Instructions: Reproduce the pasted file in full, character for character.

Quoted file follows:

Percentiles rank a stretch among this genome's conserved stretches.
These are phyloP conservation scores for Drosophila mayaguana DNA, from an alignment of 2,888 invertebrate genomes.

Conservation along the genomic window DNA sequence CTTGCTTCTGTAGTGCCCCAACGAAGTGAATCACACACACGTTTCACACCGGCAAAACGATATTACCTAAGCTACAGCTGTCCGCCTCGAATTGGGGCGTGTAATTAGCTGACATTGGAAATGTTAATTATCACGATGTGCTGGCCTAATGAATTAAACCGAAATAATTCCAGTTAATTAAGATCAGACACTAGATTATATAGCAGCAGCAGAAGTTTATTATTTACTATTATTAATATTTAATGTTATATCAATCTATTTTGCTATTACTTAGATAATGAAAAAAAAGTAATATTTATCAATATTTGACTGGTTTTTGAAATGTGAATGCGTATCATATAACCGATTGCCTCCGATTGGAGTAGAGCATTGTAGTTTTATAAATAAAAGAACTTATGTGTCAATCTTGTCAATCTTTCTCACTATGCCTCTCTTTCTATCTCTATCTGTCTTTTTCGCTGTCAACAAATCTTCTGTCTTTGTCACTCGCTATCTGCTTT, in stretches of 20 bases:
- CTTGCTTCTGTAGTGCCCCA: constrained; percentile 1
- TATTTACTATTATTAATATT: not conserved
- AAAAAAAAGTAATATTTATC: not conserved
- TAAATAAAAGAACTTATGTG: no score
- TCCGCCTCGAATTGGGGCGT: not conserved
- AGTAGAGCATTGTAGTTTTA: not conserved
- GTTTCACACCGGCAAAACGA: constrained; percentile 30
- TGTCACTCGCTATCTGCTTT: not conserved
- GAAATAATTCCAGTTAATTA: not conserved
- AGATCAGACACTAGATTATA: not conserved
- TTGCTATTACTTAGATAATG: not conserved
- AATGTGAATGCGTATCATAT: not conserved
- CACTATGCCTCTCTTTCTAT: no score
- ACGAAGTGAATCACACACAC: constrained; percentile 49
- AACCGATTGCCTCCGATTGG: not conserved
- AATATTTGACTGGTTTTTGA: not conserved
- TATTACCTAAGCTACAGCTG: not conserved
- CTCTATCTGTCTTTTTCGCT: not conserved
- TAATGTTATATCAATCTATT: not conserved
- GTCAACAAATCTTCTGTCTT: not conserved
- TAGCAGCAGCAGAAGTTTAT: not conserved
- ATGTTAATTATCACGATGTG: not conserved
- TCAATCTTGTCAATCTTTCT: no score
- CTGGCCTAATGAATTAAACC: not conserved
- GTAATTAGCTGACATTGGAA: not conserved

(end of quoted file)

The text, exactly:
Percentiles rank a stretch among this genome's conserved stretches.
These are phyloP conservation scores for Drosophila mayaguana DNA, from an alignment of 2,888 invertebrate genomes.

Conservation along the genomic window DNA sequence CTTGCTTCTGTAGTGCCCCAACGAAGTGAATCACACACACGTTTCACACCGGCAAAACGATATTACCTAAGCTACAGCTGTCCGCCTCGAATTGGGGCGTGTAATTAGCTGACATTGGAAATGTTAATTATCACGATGTGCTGGCCTAATGAATTAAACCGAAATAATTCCAGTTAATTAAGATCAGACACTAGATTATATAGCAGCAGCAGAAGTTTATTATTTACTATTATTAATATTTAATGTTATATCAATCTATTTTGCTATTACTTAGATAATGAAAAAAAAGTAATATTTATCAATATTTGACTGGTTTTTGAAATGTGAATGCGTATCATATAACCGATTGCCTCCGATTGGAGTAGAGCATTGTAGTTTTATAAATAAAAGAACTTATGTGTCAATCTTGTCAATCTTTCTCACTATGCCTCTCTTTCTATCTCTATCTGTCTTTTTCGCTGTCAACAAATCTTCTGTCTTTGTCACTCGCTATCTGCTTT, in stretches of 20 bases:
- CTTGCTTCTGTAGTGCCCCA: constrained; percentile 1
- TATTTACTATTATTAATATT: not conserved
- AAAAAAAAGTAATATTTATC: not conserved
- TAAATAAAAGAACTTATGTG: no score
- TCCGCCTCGAATTGGGGCGT: not conserved
- AGTAGAGCATTGTAGTTTTA: not conserved
- GTTTCACACCGGCAAAACGA: constrained; percentile 30
- TGTCACTCGCTATCTGCTTT: not conserved
- GAAATAATTCCAGTTAATTA: not conserved
- AGATCAGACACTAGATTATA: not conserved
- TTGCTATTACTTAGATAATG: not conserved
- AATGTGAATGCGTATCATAT: not conserved
- CACTATGCCTCTCTTTCTAT: no score
- ACGAAGTGAATCACACACAC: constrained; percentile 49
- AACCGATTGCCTCCGATTGG: not conserved
- AATATTTGACTGGTTTTTGA: not conserved
- TATTACCTAAGCTACAGCTG: not conserved
- CTCTATCTGTCTTTTTCGCT: not conserved
- TAATGTTATATCAATCTATT: not conserved
- GTCAACAAATCTTCTGTCTT: not conserved
- TAGCAGCAGCAGAAGTTTAT: not conserved
- ATGTTAATTATCACGATGTG: not conserved
- TCAATCTTGTCAATCTTTCT: no score
- CTGGCCTAATGAATTAAACC: not conserved
- GTAATTAGCTGACATTGGAA: not conserved